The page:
Now which PHP editor would you recommend that is free and also tells me this type of problem in a nice way, please? I want my text editor to tell me the problem by, maybe, highlighting with some message that isn't vague at all. I also want this type of problem to be shown in the way the [code] area shows it in the Dev Shed but, you know, I don't want to bother posting some code every time I have a small problem with my code. Or how can I change my Aptana3's configuration.
    You mean Aptana Studio, right? I don't know that program, but I'm surprised you're having those problems with it. It should do syntax highlighting, error reporting etc. by default.

    Otherwise, try one of the mainstream IDEs (integrated development environments) like Netbeans or Eclipse.



    Originally Posted by Ihatephp
    No, I don't understand WWW at all. Thank you for your advice but many of your words didn't just make sense to me.
    Then I strongly suggest learning the basics of HTTP and networks. There's a great book called "HTTP: The Definite Guide" by Gourley and Totty, which covers pretty much any aspect you'll ever need. But it's quite huge.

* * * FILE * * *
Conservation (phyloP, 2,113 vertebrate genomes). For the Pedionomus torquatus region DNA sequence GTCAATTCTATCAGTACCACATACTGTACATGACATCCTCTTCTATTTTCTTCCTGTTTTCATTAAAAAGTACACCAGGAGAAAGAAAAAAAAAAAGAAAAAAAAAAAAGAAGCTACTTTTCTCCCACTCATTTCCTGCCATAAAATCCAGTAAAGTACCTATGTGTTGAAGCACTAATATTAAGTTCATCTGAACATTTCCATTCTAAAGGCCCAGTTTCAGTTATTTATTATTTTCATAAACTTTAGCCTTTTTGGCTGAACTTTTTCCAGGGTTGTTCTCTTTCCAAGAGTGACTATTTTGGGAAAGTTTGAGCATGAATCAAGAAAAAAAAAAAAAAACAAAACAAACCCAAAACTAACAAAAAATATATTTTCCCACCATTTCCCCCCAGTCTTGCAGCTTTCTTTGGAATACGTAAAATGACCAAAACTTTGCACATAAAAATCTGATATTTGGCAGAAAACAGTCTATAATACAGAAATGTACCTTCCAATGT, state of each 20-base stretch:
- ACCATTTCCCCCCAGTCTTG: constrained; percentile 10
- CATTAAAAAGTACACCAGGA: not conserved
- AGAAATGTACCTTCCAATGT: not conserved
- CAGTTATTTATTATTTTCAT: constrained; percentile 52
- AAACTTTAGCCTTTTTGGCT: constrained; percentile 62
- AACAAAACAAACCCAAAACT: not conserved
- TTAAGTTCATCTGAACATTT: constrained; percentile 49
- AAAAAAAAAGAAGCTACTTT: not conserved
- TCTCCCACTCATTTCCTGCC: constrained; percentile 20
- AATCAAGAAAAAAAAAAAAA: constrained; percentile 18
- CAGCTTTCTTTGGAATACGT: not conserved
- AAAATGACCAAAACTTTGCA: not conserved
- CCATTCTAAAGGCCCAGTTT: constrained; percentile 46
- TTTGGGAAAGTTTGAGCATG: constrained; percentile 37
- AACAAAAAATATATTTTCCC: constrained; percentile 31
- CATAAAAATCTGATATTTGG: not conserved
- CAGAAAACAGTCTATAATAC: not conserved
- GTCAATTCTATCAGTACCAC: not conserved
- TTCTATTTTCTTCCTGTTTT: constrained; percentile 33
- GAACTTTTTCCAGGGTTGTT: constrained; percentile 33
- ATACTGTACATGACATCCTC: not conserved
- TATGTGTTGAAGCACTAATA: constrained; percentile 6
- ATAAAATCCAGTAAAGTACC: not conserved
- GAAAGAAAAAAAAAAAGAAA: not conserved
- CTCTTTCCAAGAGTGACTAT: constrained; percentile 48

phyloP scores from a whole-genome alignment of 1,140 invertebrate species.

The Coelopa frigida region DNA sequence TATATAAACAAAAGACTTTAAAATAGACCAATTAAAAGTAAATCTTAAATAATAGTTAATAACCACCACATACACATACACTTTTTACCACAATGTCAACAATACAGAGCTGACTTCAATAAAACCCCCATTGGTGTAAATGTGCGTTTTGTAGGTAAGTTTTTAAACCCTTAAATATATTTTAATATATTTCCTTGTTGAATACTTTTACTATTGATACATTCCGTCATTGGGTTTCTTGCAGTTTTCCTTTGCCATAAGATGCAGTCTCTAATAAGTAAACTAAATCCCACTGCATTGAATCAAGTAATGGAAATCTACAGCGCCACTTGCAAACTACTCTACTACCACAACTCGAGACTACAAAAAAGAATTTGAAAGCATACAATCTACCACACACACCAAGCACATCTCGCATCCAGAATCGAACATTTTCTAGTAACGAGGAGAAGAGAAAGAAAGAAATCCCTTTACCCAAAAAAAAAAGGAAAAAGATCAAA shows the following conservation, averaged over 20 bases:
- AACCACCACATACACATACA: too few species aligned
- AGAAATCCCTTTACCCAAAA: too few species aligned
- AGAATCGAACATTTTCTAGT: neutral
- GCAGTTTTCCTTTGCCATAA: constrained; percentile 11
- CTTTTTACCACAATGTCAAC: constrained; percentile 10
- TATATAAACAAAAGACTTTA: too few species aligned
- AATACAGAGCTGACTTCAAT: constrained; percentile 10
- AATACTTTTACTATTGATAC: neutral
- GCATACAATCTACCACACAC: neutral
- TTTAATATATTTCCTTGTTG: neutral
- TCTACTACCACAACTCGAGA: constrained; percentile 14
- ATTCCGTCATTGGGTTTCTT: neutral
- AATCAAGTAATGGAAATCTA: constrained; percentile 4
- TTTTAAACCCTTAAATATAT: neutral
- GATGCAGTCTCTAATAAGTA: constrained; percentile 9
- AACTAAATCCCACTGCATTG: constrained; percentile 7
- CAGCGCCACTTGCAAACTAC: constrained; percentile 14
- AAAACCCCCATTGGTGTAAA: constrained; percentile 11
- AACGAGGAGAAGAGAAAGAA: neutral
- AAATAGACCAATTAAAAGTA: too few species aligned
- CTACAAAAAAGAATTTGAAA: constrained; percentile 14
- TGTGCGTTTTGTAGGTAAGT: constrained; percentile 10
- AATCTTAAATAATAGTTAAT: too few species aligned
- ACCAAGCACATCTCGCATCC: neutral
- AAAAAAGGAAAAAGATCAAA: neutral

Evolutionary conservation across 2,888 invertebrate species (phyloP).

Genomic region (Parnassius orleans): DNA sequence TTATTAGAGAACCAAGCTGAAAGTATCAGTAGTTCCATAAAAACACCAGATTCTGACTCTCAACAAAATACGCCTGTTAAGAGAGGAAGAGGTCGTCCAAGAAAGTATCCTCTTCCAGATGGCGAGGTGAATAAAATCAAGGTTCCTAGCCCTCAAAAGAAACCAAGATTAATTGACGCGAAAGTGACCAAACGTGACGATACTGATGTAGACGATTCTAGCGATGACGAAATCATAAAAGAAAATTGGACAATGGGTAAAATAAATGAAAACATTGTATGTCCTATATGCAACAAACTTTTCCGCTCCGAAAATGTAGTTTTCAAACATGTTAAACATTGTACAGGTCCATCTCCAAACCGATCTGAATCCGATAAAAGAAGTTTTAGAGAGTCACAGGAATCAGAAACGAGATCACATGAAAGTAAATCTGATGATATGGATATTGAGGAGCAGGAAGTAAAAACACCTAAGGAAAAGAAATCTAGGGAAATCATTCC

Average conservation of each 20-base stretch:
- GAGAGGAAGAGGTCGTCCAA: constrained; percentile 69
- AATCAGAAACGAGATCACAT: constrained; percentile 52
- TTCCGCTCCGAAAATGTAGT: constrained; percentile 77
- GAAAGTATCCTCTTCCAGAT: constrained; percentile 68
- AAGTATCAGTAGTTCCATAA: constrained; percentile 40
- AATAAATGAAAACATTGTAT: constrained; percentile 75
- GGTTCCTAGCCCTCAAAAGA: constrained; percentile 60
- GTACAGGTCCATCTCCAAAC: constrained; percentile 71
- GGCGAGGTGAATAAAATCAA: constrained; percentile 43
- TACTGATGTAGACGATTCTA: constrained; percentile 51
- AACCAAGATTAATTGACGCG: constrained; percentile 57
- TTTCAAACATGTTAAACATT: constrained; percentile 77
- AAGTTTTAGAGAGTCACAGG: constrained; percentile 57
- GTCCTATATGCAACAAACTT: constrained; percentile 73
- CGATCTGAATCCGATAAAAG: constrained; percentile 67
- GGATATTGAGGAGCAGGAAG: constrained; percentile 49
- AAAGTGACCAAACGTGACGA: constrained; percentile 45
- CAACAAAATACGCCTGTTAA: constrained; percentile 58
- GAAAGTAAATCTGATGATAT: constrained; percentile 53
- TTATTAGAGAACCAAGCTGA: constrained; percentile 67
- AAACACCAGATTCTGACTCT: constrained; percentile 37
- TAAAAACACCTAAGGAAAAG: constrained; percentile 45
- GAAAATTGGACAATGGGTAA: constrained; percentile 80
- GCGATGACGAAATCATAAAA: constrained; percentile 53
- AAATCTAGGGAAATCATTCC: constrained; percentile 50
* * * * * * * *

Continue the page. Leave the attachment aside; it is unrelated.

You should also get familiar with the developer tools of your browser, because they let you inspect HTTP messages in real life. You can see the request sent by your browser and the response sent by the remote server.

    In any case, learn the basics. You won't be able to write good applications without knowing what they actually do.



    Originally Posted by Ihatephp
    And how come "real_escape_string" or whatever that has real escape~ is error-prone?? I can't really imagine a situation where the real_escape_string causes any error..
    The functions itself work exactly like they should. So if you use them correctly and never make any mistake, they'll prevent any SQL injection.

    Unfortunately, people do make mistakes. Otherwise we wouldn't even have to discuss SQL injections. Some people don't do any escaping at all, some don't escape certain values due to a misunderstanding, some simply forget it from time to time.

    Another huge problem is that escaping depends on the character encoding -- which again many people struggle with. If you mess up the character encoding (with SET NAMES, for example), the escaping functions may no longer detect "dangerous" characters and simply have no effect.